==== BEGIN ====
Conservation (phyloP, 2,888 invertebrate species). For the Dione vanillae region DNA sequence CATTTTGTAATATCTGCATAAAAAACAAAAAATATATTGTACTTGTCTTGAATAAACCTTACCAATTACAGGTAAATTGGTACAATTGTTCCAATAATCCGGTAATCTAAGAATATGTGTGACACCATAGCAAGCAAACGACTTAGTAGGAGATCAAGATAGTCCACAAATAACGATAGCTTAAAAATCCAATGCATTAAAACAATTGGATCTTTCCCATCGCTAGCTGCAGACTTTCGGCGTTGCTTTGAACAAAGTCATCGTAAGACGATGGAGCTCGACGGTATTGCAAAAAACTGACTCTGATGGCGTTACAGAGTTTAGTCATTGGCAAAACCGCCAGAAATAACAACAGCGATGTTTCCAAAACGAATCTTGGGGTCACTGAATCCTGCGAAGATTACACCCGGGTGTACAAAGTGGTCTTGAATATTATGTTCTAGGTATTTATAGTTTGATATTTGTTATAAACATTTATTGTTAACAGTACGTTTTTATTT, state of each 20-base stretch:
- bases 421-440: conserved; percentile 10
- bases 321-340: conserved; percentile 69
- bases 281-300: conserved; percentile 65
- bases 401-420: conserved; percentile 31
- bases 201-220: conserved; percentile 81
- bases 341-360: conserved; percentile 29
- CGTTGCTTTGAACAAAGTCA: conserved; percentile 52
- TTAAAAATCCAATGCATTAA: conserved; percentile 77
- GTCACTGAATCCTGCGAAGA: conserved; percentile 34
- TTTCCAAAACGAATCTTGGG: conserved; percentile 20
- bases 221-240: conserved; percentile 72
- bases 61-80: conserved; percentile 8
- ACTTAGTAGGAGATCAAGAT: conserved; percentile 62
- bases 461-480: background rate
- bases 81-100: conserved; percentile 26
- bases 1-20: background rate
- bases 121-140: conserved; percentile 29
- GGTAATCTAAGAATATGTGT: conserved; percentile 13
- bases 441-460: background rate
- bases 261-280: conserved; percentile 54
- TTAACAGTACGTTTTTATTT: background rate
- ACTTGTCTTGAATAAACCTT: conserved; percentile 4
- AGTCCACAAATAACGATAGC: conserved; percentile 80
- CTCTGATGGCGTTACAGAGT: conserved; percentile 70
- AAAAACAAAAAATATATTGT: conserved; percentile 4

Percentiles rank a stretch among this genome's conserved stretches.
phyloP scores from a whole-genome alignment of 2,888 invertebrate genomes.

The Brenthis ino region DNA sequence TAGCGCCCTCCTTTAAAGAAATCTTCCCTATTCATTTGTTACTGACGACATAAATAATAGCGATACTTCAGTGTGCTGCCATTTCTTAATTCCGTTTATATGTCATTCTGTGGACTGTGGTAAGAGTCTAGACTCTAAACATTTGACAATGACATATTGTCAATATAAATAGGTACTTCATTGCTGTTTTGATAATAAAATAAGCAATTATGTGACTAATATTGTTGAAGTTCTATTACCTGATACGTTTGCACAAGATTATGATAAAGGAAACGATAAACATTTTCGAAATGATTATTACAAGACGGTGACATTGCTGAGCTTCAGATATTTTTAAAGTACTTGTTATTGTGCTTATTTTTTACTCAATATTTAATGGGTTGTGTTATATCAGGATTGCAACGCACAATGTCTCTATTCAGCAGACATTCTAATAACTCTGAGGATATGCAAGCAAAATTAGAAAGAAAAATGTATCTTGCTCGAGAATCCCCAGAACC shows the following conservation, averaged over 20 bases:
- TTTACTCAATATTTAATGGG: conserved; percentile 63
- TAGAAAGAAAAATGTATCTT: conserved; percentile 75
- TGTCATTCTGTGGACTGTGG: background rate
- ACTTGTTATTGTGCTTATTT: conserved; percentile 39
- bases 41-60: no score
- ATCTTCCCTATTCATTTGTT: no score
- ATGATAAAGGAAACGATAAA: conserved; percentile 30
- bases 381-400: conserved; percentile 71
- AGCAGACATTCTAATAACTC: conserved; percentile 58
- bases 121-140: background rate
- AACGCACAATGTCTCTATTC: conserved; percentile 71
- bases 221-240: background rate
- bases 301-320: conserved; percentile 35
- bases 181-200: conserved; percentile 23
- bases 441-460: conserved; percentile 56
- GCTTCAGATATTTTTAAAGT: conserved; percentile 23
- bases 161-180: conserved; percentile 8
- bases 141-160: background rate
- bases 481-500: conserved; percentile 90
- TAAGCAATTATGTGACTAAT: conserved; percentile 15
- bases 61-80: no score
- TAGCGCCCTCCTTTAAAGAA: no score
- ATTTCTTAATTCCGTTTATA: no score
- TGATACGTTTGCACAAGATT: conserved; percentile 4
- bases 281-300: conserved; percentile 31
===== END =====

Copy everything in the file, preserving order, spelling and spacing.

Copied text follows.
Conservation (phyloP, 2,888 invertebrate species). For the Dione vanillae region DNA sequence CATTTTGTAATATCTGCATAAAAAACAAAAAATATATTGTACTTGTCTTGAATAAACCTTACCAATTACAGGTAAATTGGTACAATTGTTCCAATAATCCGGTAATCTAAGAATATGTGTGACACCATAGCAAGCAAACGACTTAGTAGGAGATCAAGATAGTCCACAAATAACGATAGCTTAAAAATCCAATGCATTAAAACAATTGGATCTTTCCCATCGCTAGCTGCAGACTTTCGGCGTTGCTTTGAACAAAGTCATCGTAAGACGATGGAGCTCGACGGTATTGCAAAAAACTGACTCTGATGGCGTTACAGAGTTTAGTCATTGGCAAAACCGCCAGAAATAACAACAGCGATGTTTCCAAAACGAATCTTGGGGTCACTGAATCCTGCGAAGATTACACCCGGGTGTACAAAGTGGTCTTGAATATTATGTTCTAGGTATTTATAGTTTGATATTTGTTATAAACATTTATTGTTAACAGTACGTTTTTATTT, state of each 20-base stretch:
- bases 421-440: conserved; percentile 10
- bases 321-340: conserved; percentile 69
- bases 281-300: conserved; percentile 65
- bases 401-420: conserved; percentile 31
- bases 201-220: conserved; percentile 81
- bases 341-360: conserved; percentile 29
- CGTTGCTTTGAACAAAGTCA: conserved; percentile 52
- TTAAAAATCCAATGCATTAA: conserved; percentile 77
- GTCACTGAATCCTGCGAAGA: conserved; percentile 34
- TTTCCAAAACGAATCTTGGG: conserved; percentile 20
- bases 221-240: conserved; percentile 72
- bases 61-80: conserved; percentile 8
- ACTTAGTAGGAGATCAAGAT: conserved; percentile 62
- bases 461-480: background rate
- bases 81-100: conserved; percentile 26
- bases 1-20: background rate
- bases 121-140: conserved; percentile 29
- GGTAATCTAAGAATATGTGT: conserved; percentile 13
- bases 441-460: background rate
- bases 261-280: conserved; percentile 54
- TTAACAGTACGTTTTTATTT: background rate
- ACTTGTCTTGAATAAACCTT: conserved; percentile 4
- AGTCCACAAATAACGATAGC: conserved; percentile 80
- CTCTGATGGCGTTACAGAGT: conserved; percentile 70
- AAAAACAAAAAATATATTGT: conserved; percentile 4

Percentiles rank a stretch among this genome's conserved stretches.
phyloP scores from a whole-genome alignment of 2,888 invertebrate genomes.

The Brenthis ino region DNA sequence TAGCGCCCTCCTTTAAAGAAATCTTCCCTATTCATTTGTTACTGACGACATAAATAATAGCGATACTTCAGTGTGCTGCCATTTCTTAATTCCGTTTATATGTCATTCTGTGGACTGTGGTAAGAGTCTAGACTCTAAACATTTGACAATGACATATTGTCAATATAAATAGGTACTTCATTGCTGTTTTGATAATAAAATAAGCAATTATGTGACTAATATTGTTGAAGTTCTATTACCTGATACGTTTGCACAAGATTATGATAAAGGAAACGATAAACATTTTCGAAATGATTATTACAAGACGGTGACATTGCTGAGCTTCAGATATTTTTAAAGTACTTGTTATTGTGCTTATTTTTTACTCAATATTTAATGGGTTGTGTTATATCAGGATTGCAACGCACAATGTCTCTATTCAGCAGACATTCTAATAACTCTGAGGATATGCAAGCAAAATTAGAAAGAAAAATGTATCTTGCTCGAGAATCCCCAGAACC shows the following conservation, averaged over 20 bases:
- TTTACTCAATATTTAATGGG: conserved; percentile 63
- TAGAAAGAAAAATGTATCTT: conserved; percentile 75
- TGTCATTCTGTGGACTGTGG: background rate
- ACTTGTTATTGTGCTTATTT: conserved; percentile 39
- bases 41-60: no score
- ATCTTCCCTATTCATTTGTT: no score
- ATGATAAAGGAAACGATAAA: conserved; percentile 30
- bases 381-400: conserved; percentile 71
- AGCAGACATTCTAATAACTC: conserved; percentile 58
- bases 121-140: background rate
- AACGCACAATGTCTCTATTC: conserved; percentile 71
- bases 221-240: background rate
- bases 301-320: conserved; percentile 35
- bases 181-200: conserved; percentile 23
- bases 441-460: conserved; percentile 56
- GCTTCAGATATTTTTAAAGT: conserved; percentile 23
- bases 161-180: conserved; percentile 8
- bases 141-160: background rate
- bases 481-500: conserved; percentile 90
- TAAGCAATTATGTGACTAAT: conserved; percentile 15
- bases 61-80: no score
- TAGCGCCCTCCTTTAAAGAA: no score
- ATTTCTTAATTCCGTTTATA: no score
- TGATACGTTTGCACAAGATT: conserved; percentile 4
- bases 281-300: conserved; percentile 31